Seeing as how this is a Bucs blog, I am required by the Buccaneer Blogging Code to mention that Mike Alstott has officially retired. Hurrah, Mike Alstott is/was awesome and the Bucs will never be the same without him. He is man, a man who discovered the wheel and built the Eiffel Tower out of metal and brawn.
With Alstott's retirement there is naturally talk about a) the A-Train's chances of getting into the Hall of Fame and, b) retiring #40. I don't believe there is any chance for the former to happen unless the sports writers/voters really have a hard-on for Alstott. And the latter is unlikely as it would set a precedent that would require the Bucs to retire Derrick Brooks', Warren Sapp's and Ronde Barber's numbers as well. Retiring four numbers from one team is a bit much and I can't think of any other teams which have won only one Super Bowl who have done so. If the Bucs are going to retire any numbers from that Super Bowl team they should limit the retired numbers to two: 99 and 55.
Alstott's retirement brings up a much more relevant question, why don't the Bucs have some way to honor their players of the past? This is the Ring of Honor idea which has been bandied about for the past few years. Conventional wisdom is that the Glazers have shied away from a "Ring of Honor" because they are ashamed of the past. A much more likely explanation is that with the exception of a few players there are not a lot of Buccaneers worth honoring, the players which come to mind would be James Wilder, Lee Roy Selmon, Ricky Bell, Hardy Nickerson, Doug Williams. But now with the retirements of Alstott and Warren Sapp, and with Derrick Brooks and John Lynch getting closer to that point the Bucs may finally have enough players to begin honoring them somehow.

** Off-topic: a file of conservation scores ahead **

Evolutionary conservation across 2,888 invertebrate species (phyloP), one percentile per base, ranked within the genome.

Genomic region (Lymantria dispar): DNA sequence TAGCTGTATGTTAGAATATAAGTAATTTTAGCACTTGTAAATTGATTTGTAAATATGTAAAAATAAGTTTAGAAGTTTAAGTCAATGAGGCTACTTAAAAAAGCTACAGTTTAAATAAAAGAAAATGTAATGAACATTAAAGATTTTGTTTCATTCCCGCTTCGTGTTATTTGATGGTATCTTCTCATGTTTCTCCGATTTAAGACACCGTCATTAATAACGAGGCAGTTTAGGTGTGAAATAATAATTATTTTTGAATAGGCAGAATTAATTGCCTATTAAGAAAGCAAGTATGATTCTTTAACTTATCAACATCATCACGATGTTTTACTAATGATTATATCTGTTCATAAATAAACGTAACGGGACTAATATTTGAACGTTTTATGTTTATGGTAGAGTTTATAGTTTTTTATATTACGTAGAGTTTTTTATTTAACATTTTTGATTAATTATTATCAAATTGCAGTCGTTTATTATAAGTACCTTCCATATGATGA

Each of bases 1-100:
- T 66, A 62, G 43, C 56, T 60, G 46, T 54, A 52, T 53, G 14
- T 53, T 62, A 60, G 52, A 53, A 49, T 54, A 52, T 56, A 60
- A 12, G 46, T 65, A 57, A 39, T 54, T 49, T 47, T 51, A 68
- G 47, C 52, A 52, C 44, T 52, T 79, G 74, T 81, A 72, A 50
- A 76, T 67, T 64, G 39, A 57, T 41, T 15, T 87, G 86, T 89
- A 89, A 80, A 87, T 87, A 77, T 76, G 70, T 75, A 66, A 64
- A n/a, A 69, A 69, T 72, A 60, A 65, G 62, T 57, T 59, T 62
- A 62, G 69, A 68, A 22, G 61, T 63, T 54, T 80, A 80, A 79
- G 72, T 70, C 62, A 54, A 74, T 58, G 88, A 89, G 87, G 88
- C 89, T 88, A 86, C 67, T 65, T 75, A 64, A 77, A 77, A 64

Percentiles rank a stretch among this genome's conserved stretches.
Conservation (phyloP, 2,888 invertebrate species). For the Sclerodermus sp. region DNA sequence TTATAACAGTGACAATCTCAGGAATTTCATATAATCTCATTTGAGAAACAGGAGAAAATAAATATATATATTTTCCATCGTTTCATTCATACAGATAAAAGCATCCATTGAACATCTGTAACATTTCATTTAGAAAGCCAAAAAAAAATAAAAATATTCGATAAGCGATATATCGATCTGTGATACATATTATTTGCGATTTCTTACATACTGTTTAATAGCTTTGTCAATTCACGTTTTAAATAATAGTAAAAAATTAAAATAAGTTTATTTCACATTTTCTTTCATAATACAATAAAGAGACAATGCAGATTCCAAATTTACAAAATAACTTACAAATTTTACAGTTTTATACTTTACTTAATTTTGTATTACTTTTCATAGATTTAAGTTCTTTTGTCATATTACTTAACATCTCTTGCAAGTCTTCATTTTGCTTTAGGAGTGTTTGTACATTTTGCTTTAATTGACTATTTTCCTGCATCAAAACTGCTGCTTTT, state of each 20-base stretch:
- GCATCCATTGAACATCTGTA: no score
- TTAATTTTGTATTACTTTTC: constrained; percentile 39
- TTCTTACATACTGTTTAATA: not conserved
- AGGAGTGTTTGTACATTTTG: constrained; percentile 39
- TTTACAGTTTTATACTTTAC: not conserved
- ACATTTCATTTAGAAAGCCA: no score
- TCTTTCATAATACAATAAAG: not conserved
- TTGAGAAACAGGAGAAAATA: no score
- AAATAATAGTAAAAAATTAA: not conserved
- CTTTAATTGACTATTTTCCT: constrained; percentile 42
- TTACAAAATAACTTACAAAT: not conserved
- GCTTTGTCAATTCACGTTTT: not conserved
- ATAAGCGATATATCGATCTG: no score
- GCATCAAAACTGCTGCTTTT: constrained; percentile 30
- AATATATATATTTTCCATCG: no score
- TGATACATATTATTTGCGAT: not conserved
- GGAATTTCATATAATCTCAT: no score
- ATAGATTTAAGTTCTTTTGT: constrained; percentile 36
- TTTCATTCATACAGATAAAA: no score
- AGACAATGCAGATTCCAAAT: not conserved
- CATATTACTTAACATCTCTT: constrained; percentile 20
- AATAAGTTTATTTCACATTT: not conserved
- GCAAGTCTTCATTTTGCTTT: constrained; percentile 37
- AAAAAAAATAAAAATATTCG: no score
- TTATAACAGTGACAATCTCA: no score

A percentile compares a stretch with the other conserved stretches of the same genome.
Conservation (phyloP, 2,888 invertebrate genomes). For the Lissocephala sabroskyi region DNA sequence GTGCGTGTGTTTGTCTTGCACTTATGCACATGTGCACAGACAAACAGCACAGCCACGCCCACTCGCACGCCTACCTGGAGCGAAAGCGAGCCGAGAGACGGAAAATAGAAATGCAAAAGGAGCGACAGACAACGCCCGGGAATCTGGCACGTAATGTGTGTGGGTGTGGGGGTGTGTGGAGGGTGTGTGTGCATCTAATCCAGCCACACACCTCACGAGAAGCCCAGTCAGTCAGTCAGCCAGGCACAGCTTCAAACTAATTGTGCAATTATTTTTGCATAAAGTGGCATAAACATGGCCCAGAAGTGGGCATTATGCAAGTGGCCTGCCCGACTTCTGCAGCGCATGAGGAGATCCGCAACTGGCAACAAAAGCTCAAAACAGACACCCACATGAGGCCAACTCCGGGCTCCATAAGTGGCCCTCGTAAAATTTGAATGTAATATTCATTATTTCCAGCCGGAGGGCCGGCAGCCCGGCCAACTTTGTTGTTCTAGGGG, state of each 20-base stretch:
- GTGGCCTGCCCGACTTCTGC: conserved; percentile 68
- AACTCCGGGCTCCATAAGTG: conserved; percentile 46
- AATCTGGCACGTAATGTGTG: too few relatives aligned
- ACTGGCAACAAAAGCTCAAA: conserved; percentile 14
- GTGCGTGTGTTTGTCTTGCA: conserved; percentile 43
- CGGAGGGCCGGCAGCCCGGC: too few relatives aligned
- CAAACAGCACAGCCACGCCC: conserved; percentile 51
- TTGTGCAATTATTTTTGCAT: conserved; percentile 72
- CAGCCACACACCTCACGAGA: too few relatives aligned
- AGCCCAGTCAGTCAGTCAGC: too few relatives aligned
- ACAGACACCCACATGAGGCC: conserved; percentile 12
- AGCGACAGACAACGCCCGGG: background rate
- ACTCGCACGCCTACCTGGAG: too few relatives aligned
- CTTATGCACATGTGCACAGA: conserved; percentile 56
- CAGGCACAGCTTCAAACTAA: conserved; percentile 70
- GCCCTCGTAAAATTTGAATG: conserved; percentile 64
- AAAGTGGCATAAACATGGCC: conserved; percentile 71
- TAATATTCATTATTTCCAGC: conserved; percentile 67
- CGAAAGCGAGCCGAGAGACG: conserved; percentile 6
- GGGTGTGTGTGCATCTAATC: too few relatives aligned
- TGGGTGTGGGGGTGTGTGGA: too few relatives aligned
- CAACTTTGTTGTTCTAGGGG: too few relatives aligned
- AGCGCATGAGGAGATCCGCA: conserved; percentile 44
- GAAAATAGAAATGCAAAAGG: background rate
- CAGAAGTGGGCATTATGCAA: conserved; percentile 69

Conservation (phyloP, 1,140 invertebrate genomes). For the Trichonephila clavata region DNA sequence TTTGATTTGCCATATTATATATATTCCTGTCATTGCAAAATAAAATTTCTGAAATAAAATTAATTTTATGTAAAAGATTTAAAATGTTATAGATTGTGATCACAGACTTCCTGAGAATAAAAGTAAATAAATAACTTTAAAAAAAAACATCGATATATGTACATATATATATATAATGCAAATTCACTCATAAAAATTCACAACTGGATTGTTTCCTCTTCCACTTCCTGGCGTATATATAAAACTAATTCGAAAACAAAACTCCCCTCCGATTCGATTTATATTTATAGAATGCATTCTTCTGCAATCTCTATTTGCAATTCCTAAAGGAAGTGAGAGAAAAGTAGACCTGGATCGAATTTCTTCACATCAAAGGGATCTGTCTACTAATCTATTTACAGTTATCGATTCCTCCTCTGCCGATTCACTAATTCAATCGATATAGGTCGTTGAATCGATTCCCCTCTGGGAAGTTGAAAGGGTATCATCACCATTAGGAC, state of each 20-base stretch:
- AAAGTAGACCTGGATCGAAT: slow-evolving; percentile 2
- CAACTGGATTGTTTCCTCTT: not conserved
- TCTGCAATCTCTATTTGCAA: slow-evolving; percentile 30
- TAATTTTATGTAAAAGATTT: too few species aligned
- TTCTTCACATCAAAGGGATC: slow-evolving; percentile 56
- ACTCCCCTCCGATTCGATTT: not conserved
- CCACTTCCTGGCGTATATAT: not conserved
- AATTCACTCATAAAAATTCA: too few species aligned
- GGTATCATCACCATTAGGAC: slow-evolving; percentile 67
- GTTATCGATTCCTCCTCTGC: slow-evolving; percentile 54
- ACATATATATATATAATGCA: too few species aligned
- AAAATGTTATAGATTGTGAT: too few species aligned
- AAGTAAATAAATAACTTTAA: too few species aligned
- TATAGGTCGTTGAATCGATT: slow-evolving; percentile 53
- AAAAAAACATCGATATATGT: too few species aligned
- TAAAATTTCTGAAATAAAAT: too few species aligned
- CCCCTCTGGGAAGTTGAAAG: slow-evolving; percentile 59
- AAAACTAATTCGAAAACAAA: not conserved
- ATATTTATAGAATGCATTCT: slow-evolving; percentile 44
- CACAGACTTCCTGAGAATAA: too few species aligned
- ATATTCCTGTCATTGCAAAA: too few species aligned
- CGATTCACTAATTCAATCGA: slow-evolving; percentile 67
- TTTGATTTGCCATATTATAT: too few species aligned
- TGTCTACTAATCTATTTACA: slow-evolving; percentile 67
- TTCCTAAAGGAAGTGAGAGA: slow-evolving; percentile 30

In Defense of Jeff Garcia
Garcia's nomination to the Pro Bowl has come under fire in some quarters but ignoring total numbers Garcia put up some impressive stats. Garcia finished with the 3rd best QB rating in the NFC, and also had an impressive yards per completion average. Garcia had 11.6 yards per completion compared to 11.7 for Favre, 11.3 for Hasselbeck and 10.0 for Brees. Total yards and touchdowns can be somewhat misleading as teams which are behind more often (i.e. the Saints) will throw more often and have more passing yards. And as Warrick Dunn can attest to during his time in Tampa Bay touchdowns are not the best measurement of a player's value to a team.